Thirty-seventh Day of Easter (Zadeeg),
I John 3:7-10
 He also said to the disciples, “There was a rich man who had a steward, and charges were brought to him that this man was wasting his goods.
 And he called him and said to him, `What is this that I hear about you? Turn in the account of your stewardship, for you can no longer be steward.’
 And the steward said to himself, `What shall I do, since my master is taking the stewardship away from me? I am not strong enough to dig, and I am ashamed to beg.
 I have decided what to do, so that people may receive me into their houses when I am put out of the stewardship.’
 So, summoning his master’s debtors one by one, he said to the first, `How much do you owe my master?’
 He said, `A hundred measures of oil.’ And he said to him, `Take your bill, and sit down quickly and write fifty.’
 Then he said to another, `And how much do you owe?’ He said, `A hundred measures of wheat.’ He said to him, `Take your bill, and write eighty.’
 The master commended the dishonest steward for his shrewdness; for the sons of this world are more shrewd in dealing with their own generation than the sons of light.
 And I tell you, make friends for yourselves by means of unrighteous mammon, so that when it fails they may receive you into the eternal habitations.
 “He who is faithful in a very little is faithful also in much; and he who is dishonest in a very little is dishonest also in much.
 If then you have not been faithful in the unrighteous mammon, who will entrust to you the true riches?
 And if you have not been faithful in that which is another’s, who will give you that which is your own?
 No servant can serve two masters; for either he will hate the one and love the other, or he will be devoted to the one and despise the other. You cannot serve God and mammon.”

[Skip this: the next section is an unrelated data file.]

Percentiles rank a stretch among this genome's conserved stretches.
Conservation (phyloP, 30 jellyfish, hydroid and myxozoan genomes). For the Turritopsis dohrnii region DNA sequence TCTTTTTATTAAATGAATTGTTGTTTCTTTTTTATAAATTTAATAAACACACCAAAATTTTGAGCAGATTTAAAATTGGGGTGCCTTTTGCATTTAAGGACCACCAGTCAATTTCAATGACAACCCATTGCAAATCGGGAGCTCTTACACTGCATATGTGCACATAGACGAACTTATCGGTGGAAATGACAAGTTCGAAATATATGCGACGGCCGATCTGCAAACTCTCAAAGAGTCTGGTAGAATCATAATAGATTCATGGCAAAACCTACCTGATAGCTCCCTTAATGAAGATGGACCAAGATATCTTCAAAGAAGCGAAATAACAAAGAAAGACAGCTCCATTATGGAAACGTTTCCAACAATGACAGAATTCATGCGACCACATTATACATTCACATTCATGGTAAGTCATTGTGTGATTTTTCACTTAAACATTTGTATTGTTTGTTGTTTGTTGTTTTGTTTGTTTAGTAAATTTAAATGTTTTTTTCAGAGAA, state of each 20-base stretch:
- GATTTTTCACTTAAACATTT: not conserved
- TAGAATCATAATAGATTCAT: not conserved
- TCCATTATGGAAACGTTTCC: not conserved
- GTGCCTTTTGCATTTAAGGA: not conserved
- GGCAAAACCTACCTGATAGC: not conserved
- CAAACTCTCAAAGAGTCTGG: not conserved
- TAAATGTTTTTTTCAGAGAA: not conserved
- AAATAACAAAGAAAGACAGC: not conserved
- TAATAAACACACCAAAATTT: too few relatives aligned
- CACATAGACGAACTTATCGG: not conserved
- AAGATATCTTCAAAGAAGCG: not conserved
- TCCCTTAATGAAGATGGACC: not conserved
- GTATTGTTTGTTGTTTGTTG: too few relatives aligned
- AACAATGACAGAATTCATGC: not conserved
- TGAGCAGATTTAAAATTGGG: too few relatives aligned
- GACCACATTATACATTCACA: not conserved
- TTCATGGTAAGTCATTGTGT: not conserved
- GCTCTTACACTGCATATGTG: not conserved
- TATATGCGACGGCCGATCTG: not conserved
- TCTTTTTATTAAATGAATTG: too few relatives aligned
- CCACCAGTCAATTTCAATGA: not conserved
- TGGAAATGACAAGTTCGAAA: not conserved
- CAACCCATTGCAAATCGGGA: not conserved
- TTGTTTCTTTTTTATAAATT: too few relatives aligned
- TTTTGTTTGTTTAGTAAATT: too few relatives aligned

The Pharisees, who were lovers of money, heard all this, and they scoffed at him.
 But he said to them, “You are those who justify yourselves before men, but God knows your hearts; for what is exalted among men is an abomination in the sight of God.
 “The law and the prophets were until John; since then the good news of the kingdom of God is preached, and every one enters it violently.
 But it is easier for heaven and earth to pass away, than for one dot of the law to become void.
 “Every one who divorces his wife and marries another commits adultery, and he who marries a woman divorced from her husband commits adultery.
 “There was a rich man, who was clothed in purple and fine linen and who feasted sumptuously every day.
 And at his gate lay a poor man named Laz’arus, full of sores,
 who desired to be fed with what fell from the rich man’s table; moreover the dogs came and licked his sores.
 The poor man died and was carried by the angels to Abraham’s bosom. The rich man also died and was buried;
 and in Hades, being in torment, he lifted up his eyes, and saw Abraham far off and Laz’arus in his bosom.
 And he called out, `Father Abraham, have mercy upon me, and send Laz’arus to dip the end of his finger in water and cool my tongue; for I am in anguish in this flame.’
 But Abraham said, `Son, remember that you in your lifetime received your good things, and Laz’arus in like manner evil things; but now he is comforted here, and you are in anguish.